After several agency and larger company meetings the past week or so, the results are interesting and encouraging. People genuinely like our user interface, ease of use and pricing. That’s the core of our value proposition. So when we discuss upcoming features and functionality with these folks, we’re driving toward a mutually beneficial solution and inviting them to help define that solution. Plus, we’re often able to provide some short term workarounds in the meantime.

So can forms of ‘No’ actually get you to a yes? It’s looking promising, plus it ensures that we stay true to our product vision, which hopefully will benefit all of our users for years to come.

What’s your take on the pros and cons of ‘No’? Let me know!

Startup Lessons Learned This Week: Setting Our Pricing

Last week in Startup Lessons Learned I discussed the importance of establishing sales strategies on both ends of the business spectrum – from a strong ‘auto convert’ for the SMBs all the way up to big ‘ol enterprise types. What that means is this – folks that will pull out their credit card for a $19 purchase when electronically prompted, all the way up to negotiated contracts in the several of thousands of dollars.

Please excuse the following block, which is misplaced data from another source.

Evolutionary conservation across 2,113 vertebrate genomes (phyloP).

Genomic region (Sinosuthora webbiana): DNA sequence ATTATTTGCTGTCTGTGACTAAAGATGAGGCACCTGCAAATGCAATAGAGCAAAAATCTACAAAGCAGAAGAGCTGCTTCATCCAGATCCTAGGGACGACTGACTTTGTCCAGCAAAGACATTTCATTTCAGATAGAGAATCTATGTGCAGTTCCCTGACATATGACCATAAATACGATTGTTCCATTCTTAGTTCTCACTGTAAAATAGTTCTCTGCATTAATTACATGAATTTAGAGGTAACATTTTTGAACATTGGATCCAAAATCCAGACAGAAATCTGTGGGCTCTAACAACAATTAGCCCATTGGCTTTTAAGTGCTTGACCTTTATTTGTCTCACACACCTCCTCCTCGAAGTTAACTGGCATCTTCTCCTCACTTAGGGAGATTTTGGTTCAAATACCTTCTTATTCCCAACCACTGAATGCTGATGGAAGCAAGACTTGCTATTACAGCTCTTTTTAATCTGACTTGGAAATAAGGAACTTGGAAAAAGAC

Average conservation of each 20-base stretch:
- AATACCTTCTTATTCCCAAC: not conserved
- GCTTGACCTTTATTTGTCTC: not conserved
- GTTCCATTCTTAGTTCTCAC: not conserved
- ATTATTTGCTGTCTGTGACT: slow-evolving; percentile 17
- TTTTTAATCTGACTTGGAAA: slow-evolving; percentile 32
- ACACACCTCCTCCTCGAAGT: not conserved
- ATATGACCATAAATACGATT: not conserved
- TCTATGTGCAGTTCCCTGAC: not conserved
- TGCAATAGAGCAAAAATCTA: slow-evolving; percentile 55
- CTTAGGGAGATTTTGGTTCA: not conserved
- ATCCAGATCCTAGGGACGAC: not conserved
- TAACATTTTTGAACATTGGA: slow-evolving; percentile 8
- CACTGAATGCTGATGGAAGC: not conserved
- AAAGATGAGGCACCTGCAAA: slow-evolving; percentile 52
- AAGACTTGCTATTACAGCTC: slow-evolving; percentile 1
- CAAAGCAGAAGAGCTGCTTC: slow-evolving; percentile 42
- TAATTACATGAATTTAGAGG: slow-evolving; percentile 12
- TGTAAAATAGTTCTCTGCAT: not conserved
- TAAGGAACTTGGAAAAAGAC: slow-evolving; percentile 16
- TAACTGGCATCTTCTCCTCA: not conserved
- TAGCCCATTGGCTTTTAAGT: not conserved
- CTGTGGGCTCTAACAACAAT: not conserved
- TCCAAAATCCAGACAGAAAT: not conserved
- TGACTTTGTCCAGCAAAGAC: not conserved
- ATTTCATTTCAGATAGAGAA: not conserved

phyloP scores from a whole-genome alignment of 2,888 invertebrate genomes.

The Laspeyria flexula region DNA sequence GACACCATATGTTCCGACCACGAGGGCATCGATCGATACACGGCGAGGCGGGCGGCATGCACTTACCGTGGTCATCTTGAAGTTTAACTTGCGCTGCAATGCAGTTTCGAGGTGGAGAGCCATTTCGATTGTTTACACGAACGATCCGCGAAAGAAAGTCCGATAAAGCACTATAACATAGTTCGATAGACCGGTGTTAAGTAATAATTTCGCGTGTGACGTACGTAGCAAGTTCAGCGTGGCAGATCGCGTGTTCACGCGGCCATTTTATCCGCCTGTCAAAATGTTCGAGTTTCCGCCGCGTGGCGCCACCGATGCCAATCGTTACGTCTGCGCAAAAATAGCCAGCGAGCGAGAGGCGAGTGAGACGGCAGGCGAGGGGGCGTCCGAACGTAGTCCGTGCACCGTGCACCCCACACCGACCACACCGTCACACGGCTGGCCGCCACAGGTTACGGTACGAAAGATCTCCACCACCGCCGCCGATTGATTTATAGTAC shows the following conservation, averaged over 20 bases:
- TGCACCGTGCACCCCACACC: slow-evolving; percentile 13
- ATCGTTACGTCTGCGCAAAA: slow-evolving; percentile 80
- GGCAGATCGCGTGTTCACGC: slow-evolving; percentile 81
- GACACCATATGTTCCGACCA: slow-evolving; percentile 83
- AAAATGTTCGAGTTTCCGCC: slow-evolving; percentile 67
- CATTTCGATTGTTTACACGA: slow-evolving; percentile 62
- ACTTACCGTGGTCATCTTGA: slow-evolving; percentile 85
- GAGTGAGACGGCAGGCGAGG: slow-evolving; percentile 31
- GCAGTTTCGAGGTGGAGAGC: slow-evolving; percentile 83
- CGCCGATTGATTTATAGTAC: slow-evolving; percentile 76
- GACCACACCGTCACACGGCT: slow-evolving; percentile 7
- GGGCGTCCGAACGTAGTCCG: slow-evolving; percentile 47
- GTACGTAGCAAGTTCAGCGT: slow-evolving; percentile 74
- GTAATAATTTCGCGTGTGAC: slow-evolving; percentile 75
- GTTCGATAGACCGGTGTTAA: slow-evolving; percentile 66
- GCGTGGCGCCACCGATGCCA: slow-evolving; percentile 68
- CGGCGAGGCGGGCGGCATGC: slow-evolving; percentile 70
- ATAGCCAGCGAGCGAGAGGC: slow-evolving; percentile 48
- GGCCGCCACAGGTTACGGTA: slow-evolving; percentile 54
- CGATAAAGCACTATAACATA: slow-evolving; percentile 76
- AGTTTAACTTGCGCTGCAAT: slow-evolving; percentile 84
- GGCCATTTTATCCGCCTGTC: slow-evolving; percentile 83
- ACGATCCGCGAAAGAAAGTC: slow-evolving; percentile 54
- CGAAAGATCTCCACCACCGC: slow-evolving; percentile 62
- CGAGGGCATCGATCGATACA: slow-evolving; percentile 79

So when deciding on your startup pricing strategy, there are so many important items to consider. But I’m going to focus on the 3 biggies we drilled into when setting our initial ‘auto convert’ pricing, as I feel they establish the foundation of a good pricing strategy. Here we go:

1) Your costs. Evaluate both fixed and especially variable costs. For us, the incremental costs of supporting each new user is relatively low. Our incremental costs get down to efficiently scaling the backend server and database costs, being very efficient with API calls to the 3rd party applications we connect to, and customer support. With a business freemium model like we have, incremental variable costs must remain low. For yours? Who knows, but start with your cost basis, and make sure you are very realistic on your costs now, and how they will change over time, especially if you grow.

2) Your competition. You need to be mindful of the competitive environment. Businesses are very cost-sensitive. Does that mean you need to undercut your competition? Not necessarily. First, try to understand your competitor’s pricing approach. What are they basing it on?  Is it per user or per ‘widget’? Figure out their pricing metric(s). If you can understand that you can shape your pricing to be a greater value. And that is really what it comes down to, to win the long term race. Value.